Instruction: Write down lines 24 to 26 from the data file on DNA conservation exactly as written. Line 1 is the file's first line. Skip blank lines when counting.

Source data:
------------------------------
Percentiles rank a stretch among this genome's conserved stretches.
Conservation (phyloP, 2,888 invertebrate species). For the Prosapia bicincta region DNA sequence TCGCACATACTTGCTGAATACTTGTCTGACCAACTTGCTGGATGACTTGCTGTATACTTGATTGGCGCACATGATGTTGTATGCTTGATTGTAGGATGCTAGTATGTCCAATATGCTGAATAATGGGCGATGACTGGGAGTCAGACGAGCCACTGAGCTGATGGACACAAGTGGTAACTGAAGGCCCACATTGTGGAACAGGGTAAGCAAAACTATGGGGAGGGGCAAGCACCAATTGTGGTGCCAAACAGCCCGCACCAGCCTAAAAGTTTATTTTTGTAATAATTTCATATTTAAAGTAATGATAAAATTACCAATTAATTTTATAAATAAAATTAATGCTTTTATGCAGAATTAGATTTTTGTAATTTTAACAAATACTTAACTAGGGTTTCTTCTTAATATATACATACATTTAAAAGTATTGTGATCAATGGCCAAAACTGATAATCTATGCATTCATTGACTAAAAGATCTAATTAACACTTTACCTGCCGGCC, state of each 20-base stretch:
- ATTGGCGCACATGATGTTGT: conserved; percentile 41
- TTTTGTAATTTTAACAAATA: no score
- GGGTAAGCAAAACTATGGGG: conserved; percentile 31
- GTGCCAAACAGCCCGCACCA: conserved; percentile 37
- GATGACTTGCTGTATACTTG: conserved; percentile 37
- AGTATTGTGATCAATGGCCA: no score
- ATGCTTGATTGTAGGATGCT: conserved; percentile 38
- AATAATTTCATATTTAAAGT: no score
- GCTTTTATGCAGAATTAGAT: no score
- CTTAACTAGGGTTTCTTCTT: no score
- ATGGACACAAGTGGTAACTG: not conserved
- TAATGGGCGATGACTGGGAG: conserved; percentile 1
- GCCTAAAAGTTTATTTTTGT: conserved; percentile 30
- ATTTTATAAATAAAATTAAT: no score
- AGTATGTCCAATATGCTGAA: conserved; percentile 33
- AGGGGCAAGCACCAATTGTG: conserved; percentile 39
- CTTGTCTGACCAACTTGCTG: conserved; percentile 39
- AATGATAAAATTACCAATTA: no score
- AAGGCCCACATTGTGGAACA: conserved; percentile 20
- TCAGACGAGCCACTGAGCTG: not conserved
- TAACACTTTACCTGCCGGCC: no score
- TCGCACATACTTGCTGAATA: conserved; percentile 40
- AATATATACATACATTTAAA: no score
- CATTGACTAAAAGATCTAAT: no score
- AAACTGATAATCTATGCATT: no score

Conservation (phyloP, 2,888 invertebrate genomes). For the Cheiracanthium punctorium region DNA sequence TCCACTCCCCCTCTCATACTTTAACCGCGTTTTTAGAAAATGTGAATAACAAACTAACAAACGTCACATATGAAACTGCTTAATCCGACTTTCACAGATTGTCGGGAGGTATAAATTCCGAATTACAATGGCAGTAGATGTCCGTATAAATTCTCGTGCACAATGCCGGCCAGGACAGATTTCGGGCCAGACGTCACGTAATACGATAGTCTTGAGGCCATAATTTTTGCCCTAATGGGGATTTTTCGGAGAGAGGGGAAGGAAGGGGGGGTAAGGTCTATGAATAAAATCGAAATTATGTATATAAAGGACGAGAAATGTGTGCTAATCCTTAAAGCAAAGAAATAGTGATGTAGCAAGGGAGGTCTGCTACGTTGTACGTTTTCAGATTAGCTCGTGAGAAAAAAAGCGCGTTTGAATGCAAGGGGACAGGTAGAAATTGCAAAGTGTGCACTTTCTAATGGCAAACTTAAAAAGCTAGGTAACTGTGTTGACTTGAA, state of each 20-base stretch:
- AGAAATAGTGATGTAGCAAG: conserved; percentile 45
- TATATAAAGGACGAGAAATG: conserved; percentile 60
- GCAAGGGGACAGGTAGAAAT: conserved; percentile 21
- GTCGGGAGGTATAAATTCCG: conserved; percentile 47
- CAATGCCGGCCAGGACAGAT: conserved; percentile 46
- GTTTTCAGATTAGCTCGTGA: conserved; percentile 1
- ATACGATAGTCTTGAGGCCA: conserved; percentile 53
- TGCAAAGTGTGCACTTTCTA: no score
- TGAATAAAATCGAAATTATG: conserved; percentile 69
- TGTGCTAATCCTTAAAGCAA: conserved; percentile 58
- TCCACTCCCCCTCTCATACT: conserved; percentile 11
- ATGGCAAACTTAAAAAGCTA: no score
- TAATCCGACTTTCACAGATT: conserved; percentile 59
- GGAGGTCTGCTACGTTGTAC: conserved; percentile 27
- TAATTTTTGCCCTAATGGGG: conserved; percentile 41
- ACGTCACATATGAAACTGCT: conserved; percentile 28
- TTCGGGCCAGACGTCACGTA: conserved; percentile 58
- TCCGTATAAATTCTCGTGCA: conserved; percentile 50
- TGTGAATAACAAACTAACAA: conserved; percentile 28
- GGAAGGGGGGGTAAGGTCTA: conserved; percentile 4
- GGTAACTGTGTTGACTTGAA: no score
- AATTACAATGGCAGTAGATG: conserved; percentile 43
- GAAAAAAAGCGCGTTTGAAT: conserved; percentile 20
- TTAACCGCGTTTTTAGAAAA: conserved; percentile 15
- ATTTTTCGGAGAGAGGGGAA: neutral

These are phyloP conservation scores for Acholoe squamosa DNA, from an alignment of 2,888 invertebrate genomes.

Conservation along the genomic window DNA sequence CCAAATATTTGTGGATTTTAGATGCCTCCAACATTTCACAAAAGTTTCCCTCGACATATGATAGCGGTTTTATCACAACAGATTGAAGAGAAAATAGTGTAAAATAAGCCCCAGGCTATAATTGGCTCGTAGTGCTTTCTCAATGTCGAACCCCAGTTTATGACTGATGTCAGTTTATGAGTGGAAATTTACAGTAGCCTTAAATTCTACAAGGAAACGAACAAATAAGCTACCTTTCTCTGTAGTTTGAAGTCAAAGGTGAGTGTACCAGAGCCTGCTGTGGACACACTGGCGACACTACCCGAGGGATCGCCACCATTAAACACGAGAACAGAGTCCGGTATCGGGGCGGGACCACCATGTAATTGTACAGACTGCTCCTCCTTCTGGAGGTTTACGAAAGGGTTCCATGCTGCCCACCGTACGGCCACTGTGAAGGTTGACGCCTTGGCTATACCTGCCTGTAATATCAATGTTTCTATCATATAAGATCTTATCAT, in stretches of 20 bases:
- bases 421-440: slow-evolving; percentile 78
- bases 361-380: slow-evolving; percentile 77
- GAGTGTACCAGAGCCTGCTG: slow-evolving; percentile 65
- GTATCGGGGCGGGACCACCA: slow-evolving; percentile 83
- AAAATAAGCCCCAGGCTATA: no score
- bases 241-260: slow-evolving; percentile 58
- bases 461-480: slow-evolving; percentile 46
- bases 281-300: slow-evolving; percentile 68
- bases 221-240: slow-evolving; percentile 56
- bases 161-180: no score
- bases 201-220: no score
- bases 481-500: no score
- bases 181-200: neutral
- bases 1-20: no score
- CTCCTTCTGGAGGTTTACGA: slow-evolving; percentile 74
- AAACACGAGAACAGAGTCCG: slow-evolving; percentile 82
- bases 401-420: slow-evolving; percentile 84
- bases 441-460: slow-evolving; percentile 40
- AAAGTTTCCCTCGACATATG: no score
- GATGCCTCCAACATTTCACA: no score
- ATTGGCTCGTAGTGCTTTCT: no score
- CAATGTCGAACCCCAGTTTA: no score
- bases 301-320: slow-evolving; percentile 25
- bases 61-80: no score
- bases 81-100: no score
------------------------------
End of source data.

- TCGCACATACTTGCTGAATA: conserved; percentile 40
- AATATATACATACATTTAAA: no score
- CATTGACTAAAAGATCTAAT: no score